You wouldn’t know it from watching the news or listening to lawmakers, but AIDS isn’t a disease of the past, it’s a crisis of now. 

Roughly 2,500 people die from AIDS every single day. Every minute, three more people are infected with HIV. It doesn’t have to be this way. 

That’s why I traveled to Washington, D.C last month along with dozens of students, faith leaders, and advocates from across the country to talk to Indiana lawmakers about the importance of maintaining America’s leadership in the global fight against AIDS. During my trip, I met with the office of Senator Todd Young o discuss why he must vote to maintain funding for the Global Fund to Fight AIDS, Tuberculosis and Malaria, one of our best tools to fight AIDS, ahead of its October replenishment.

It’s a pivotal time for the U.S. to maintain our leadership in fighting AIDS, and we are at an important crossroads in our long battle against the disease. Currently, the world is investing 20 percent less than what’s needed to end the AIDS epidemic by 2030. This has significant consequences and experts have warned the disease could resurge if we don’t continue funding for these investments. If we want a healthier, safer and more stable world, it’s essential that America keeps funding life-saving programs like the Global Fund. 

For nearly two decades, the U.S. has led the global push to eliminate AIDS in a bipartisan manner. In a town dominated by mudslinging and partisan discourse, America’s commitment to helping the world’s most vulnerable people is one of the few policy areas that almost everyone agrees on. Members of both parties in Congress have reached across the aisle and worked hand in hand with Republican and Democratic presidential administrations to advance the global fight against AIDS. 

America’s leadership in the fight against AIDS has saved millions of lives and given hope to people around the globe. Indiana has even been a leader in the fight to end preventable diseases like AIDS, TB and malaria. New analysis from The ONE Campaign has shown that since 2002, through their support to the Global Fund, Indiana taxpayers have helped save roughly 155,825 lives. In 2017 alone, Indiana taxpayers helped provide antiretroviral therapy for roughly 97,531 people with HIV, distribute 1,097,919 mosquito nets to prevent malaria, and treat 27,866 people with TB.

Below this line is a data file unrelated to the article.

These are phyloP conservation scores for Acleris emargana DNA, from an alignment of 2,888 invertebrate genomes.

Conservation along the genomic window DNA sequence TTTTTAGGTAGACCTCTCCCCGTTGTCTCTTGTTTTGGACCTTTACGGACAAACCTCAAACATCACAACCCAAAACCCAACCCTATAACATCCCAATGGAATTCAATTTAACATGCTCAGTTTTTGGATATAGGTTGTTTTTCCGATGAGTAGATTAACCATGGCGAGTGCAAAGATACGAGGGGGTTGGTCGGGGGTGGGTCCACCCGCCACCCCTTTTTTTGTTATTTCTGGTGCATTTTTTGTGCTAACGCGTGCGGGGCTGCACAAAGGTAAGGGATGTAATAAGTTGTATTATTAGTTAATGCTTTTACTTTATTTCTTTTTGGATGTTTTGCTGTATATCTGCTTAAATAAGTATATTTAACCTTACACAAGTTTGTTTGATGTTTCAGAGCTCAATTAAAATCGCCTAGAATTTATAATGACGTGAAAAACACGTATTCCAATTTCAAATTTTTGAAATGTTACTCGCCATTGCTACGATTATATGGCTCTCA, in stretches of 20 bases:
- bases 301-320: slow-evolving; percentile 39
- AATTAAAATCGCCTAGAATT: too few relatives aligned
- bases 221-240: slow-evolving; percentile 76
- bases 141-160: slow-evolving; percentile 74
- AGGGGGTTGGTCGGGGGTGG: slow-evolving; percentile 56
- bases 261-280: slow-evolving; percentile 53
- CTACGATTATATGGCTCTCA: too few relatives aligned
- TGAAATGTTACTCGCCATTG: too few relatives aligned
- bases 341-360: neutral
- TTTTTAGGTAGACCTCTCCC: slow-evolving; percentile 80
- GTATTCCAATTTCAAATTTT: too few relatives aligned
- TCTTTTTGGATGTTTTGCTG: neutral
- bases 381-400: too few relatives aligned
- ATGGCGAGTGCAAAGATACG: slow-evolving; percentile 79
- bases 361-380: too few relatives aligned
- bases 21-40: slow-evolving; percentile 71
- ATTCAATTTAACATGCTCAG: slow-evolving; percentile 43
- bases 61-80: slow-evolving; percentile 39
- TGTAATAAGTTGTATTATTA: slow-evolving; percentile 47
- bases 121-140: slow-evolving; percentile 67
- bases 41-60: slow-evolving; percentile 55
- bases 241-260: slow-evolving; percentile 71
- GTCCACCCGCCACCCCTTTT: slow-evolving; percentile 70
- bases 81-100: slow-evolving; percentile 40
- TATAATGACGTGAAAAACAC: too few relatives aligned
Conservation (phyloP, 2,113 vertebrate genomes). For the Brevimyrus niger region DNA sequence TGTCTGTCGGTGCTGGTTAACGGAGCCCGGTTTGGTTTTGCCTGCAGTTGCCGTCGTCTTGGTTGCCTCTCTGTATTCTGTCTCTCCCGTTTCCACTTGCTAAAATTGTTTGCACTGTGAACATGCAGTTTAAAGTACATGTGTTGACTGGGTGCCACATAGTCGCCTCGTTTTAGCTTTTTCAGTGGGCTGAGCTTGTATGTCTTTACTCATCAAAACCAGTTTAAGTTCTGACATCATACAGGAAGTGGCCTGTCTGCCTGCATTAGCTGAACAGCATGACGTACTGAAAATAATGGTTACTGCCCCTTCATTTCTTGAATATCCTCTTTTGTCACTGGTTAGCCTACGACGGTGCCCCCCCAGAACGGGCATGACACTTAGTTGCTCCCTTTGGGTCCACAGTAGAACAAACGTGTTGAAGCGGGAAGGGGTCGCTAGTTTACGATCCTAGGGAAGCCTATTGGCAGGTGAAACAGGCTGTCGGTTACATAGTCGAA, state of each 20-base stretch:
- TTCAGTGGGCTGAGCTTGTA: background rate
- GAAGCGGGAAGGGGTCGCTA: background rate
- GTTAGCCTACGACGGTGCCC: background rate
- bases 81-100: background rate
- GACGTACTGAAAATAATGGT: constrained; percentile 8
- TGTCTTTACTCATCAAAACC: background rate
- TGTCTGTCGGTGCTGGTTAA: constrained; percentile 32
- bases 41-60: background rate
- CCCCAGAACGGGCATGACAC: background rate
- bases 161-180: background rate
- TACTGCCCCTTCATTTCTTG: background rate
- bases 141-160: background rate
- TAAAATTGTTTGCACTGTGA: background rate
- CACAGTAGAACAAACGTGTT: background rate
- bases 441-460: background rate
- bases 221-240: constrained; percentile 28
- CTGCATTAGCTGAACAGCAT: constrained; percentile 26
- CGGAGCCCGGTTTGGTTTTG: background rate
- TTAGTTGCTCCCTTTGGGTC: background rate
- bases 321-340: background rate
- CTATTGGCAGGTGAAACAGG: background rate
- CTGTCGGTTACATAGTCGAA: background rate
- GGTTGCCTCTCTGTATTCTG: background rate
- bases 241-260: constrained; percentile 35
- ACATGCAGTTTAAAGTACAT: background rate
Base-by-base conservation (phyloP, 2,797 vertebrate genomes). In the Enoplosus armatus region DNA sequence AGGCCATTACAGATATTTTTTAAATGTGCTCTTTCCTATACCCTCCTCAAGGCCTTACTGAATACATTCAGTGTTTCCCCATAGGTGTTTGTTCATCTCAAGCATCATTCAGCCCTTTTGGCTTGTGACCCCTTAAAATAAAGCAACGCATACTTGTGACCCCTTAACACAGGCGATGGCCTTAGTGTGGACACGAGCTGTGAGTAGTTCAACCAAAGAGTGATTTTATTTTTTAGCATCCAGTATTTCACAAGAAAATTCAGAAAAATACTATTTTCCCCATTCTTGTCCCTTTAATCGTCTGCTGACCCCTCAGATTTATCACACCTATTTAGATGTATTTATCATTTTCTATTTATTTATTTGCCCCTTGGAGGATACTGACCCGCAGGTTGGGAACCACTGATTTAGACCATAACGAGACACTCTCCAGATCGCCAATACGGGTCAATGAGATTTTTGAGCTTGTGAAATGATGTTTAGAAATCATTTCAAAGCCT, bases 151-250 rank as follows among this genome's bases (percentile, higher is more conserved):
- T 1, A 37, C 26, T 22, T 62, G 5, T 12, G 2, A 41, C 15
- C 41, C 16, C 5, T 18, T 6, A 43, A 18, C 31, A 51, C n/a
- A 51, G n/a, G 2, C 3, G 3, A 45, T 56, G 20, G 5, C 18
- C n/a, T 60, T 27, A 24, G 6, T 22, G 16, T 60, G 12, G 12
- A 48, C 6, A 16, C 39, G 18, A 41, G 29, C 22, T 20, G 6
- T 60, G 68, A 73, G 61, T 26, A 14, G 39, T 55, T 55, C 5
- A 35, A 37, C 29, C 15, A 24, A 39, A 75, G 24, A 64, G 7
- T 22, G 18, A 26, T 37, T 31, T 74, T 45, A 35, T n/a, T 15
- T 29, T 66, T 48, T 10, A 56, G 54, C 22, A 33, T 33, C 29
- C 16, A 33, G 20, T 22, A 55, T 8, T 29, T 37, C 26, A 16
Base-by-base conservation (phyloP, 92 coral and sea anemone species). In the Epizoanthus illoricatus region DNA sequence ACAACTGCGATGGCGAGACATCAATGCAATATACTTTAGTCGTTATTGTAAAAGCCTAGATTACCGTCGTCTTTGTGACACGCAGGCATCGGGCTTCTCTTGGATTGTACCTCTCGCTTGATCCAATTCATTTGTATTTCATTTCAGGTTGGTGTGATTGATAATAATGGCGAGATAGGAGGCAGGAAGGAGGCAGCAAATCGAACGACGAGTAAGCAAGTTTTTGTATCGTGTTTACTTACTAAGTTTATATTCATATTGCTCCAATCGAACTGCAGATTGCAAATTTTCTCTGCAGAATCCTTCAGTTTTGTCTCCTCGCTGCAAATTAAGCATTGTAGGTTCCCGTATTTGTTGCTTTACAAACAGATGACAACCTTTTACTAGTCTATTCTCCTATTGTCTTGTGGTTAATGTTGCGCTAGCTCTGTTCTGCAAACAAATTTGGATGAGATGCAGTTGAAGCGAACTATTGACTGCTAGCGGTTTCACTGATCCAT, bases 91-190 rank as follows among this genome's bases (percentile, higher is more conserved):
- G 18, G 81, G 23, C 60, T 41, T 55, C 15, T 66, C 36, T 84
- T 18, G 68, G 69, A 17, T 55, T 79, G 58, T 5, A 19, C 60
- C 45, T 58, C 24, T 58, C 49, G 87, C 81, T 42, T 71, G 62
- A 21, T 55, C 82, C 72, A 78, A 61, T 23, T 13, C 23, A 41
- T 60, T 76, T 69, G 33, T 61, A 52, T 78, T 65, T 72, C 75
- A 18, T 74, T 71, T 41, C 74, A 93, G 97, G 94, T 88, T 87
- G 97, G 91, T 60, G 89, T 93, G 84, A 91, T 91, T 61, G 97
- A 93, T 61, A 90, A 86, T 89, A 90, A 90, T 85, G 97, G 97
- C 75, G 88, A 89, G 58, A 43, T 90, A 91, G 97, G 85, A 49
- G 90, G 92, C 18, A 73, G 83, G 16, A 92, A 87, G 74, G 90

In his State of the Union address last month, President Trump put a needed spotlight on the AIDS crisis in the U.S. and beyond. However, diseases don’t respect borders, and the harsh truth is that around the world, an HIV diagnosis is still a death sentence for those who can’t access life-saving treatment. In the past two years, the White House has proposed two major cuts to the global AIDS response. Pumping the brakes on years of steadfast investment in the Global Fund and PEPFAR would reverse our hard-fought progress at a time when we need to be keeping our foot on the gas.

The Global Fund has helped save tens of millions of lives over its first 15 years in operation and a fully funded Global Fund would help us save 16 million more lives by 2023. The U.S currently contributes $1 for every $2 contributed by other governments, foundations, and the private sector, and that commitment has been leveraged to incentivize major investments from other donors. In fact, over the last few years, countries supported by the Global Fund have increased their own health investments by more than 40 percent. Such impressive results are largely due to the program’s commitment to transparency and partnerships with the private sector. 

Working in concert with PEPFAR, the Global Fund to Fight AIDS, TB, and Malaria has been one of the most effective and efficient health organizations on the planet. In my meeting with Senator Young I made it clear that Congress must continue America’s leadership in the AIDS fight by maintaining investment in the Global Fund at one-third of its total. We have come too far in the global battle to end AIDS, and it’s time for America to send another strong signal to the world that we aren’t stopping now.

-Mary Barbara Marti is a Carmel-based volunteer with The ONE Campaign, a policy and advocacy organization taking action to end extreme poverty and preventable disease, particularly in Africa. Earlier this week, Marti traveled to Washington DC to meet with Senator Young on Capitol Hill, to discuss funding for the Global Fund, one of the most effective and efficient global health organizations on the planet.